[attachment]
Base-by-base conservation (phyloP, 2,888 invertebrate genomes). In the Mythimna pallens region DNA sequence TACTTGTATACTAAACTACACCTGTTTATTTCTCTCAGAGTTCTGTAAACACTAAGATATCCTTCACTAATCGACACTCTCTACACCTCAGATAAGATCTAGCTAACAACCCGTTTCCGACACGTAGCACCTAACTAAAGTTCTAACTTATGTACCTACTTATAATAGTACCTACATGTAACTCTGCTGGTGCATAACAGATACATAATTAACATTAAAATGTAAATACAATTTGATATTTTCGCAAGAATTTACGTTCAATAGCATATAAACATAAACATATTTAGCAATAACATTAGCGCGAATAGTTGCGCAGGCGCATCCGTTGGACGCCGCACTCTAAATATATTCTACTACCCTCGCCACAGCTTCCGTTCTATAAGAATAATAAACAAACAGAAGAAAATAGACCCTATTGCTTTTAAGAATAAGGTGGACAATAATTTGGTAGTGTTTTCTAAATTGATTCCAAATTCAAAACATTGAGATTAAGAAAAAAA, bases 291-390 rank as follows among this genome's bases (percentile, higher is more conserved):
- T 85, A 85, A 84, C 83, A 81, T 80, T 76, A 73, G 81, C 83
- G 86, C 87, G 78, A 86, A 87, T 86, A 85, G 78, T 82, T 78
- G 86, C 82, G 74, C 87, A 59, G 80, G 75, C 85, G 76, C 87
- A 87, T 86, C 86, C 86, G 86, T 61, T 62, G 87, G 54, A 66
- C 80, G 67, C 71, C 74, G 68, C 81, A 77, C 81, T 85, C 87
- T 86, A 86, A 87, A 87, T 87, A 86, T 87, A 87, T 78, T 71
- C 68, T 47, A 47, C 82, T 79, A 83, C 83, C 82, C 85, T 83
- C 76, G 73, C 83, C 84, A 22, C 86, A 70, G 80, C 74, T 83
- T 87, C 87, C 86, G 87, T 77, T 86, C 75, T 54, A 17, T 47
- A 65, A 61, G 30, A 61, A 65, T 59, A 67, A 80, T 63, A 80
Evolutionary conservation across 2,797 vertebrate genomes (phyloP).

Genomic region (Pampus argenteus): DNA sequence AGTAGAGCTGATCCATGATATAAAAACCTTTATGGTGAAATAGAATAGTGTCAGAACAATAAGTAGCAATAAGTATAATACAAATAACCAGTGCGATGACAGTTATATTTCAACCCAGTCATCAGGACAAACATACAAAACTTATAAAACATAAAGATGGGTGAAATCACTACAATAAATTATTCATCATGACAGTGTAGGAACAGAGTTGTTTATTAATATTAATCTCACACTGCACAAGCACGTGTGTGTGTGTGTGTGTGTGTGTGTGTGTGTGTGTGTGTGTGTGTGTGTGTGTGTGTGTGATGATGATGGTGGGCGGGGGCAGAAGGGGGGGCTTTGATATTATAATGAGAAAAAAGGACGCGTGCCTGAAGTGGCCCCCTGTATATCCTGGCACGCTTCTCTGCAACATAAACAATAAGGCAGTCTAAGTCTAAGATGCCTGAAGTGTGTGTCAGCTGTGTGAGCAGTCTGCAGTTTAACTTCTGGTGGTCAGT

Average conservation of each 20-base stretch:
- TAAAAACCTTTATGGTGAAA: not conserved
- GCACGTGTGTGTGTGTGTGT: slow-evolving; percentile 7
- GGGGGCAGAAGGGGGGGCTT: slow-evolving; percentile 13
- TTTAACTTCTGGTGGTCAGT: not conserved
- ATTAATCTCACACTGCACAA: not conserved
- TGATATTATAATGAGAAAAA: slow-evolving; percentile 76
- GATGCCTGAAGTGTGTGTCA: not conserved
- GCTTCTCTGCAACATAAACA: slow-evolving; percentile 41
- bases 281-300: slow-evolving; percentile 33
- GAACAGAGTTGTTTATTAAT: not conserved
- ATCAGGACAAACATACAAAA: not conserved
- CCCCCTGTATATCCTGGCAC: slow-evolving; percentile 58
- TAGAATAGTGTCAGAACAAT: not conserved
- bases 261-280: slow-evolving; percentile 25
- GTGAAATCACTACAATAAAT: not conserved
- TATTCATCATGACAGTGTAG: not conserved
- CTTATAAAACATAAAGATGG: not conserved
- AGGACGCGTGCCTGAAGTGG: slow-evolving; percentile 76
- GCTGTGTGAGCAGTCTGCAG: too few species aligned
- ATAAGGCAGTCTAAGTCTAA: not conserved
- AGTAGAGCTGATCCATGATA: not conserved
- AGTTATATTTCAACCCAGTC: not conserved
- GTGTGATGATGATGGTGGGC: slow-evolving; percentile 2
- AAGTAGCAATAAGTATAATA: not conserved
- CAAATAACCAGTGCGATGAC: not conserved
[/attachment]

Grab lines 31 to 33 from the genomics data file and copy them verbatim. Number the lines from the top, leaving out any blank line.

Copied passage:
- CTTATAAAACATAAAGATGG: not conserved
- AGGACGCGTGCCTGAAGTGG: slow-evolving; percentile 76
- GCTGTGTGAGCAGTCTGCAG: too few species aligned